As of two days ago my Africa adventure in Senegal was going smoothly. Despite flight connections on several different airlines, a number of multi-hour taxi rides, and a myriad of hotel reservations, my boyfriend and I had not encountered a single snag.
After our final day in Dakar, my boyfriend and I got back in our taxi for the long drive down the hot dusty coast of Senegal. Passing small villages with cinder block buildings and thatched roofed huts, donkey carts moving slowly down the roadside, and towns full of colorful tourist shops, we eventually came to the end of the paved road. Not stopping there, we pushed further south along a potholed red dirt track flanked on either side by dry brush punctuated by centuries old baobab trees.
After six days of non-stop traveling, my boyfriend and I woke up on Monday and decided that we needed to give ourselves a little bit of time to relax.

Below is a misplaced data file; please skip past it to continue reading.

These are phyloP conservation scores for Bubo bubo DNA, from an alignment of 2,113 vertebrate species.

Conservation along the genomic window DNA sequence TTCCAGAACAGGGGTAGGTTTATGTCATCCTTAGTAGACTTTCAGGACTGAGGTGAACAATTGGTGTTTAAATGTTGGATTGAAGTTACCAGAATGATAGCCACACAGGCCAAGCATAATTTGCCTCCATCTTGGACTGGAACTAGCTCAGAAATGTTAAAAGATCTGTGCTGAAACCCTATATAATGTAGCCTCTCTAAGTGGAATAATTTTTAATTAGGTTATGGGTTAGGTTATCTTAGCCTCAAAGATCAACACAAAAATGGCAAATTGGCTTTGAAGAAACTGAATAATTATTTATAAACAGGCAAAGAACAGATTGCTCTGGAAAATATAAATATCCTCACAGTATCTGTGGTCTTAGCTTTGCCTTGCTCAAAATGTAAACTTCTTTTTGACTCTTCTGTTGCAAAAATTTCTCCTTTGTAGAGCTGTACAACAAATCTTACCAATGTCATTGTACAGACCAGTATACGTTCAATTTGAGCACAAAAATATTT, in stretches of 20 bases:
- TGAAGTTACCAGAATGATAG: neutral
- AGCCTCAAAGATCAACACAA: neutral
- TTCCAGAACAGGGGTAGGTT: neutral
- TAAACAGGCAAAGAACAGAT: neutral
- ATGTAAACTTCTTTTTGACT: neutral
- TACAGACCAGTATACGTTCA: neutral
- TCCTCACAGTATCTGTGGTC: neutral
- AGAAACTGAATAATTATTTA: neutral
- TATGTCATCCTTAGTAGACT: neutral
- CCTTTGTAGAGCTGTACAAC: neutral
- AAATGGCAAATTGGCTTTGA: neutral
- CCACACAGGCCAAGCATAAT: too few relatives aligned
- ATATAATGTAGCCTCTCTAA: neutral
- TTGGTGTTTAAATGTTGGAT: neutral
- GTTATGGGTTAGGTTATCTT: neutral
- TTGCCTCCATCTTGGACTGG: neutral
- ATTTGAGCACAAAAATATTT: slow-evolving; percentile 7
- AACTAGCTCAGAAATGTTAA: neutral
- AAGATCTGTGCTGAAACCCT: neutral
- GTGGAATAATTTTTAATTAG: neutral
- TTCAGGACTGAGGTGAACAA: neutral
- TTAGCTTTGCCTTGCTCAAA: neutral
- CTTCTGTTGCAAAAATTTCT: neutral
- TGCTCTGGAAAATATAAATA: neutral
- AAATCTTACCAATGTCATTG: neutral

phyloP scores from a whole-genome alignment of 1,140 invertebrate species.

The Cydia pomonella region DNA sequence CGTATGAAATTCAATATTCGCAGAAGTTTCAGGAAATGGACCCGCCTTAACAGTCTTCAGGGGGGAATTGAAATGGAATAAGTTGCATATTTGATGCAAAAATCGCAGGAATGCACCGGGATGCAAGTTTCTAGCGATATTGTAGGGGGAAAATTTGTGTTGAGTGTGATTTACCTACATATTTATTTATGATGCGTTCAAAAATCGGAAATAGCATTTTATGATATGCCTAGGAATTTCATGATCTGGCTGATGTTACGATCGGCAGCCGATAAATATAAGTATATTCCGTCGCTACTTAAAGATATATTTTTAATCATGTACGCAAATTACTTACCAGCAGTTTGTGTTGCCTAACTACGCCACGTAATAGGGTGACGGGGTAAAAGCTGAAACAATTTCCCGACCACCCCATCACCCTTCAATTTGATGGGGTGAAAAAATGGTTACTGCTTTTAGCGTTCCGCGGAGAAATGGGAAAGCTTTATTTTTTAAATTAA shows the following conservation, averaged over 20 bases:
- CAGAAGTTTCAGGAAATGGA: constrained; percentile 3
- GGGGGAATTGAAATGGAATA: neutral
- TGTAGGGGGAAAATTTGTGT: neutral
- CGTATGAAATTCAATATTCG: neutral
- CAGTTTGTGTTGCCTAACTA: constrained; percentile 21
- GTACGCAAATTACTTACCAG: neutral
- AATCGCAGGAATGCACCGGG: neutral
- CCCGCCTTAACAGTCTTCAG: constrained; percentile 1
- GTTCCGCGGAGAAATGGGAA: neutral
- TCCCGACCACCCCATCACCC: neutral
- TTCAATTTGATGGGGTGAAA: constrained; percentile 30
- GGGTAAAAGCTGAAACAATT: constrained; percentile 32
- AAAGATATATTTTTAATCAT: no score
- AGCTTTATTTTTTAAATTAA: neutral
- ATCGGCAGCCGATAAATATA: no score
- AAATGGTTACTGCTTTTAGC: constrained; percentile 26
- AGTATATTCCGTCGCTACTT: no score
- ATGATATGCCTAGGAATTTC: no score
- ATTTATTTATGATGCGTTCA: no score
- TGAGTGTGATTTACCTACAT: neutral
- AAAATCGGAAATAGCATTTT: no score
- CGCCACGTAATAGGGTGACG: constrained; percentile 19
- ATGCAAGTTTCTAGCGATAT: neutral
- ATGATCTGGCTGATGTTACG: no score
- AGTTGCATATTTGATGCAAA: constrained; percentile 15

We sat by the pool at Le Meridien in Dakar from 10am until almost 2pm, reading books and sipping café au lait. I have to admit that I had a hard time with it. Being type A++, I wanted to be on the move, exploring more of Dakar.
However, I was also exhausted and running low on energy, and knew that I needed to take some time to rest if I wanted to keep up the pace of the first half of the trip.
The first thing that struck me about Dakar was how much more developed it was than Bamako. Tall buildings—or really any buildings at all—were a stark contrast to the low-slung structures that lined the streets of the Malian capital. All of the roads were paved instead of just the few main streets, and some of the buildings reminded me of ones I would see back home in London.
One of the nice things about living in London is that seemingly every country in the world has an embassy, high commission, or other visa-dispensing diplomatic mission in the city. Sometimes this makes it really easy to get visas. It also sometimes works to my advantage when the UK visa fees are lower than the US ones, as sometimes I’m only required to pay the UK fee despite my blue-and-gold passport.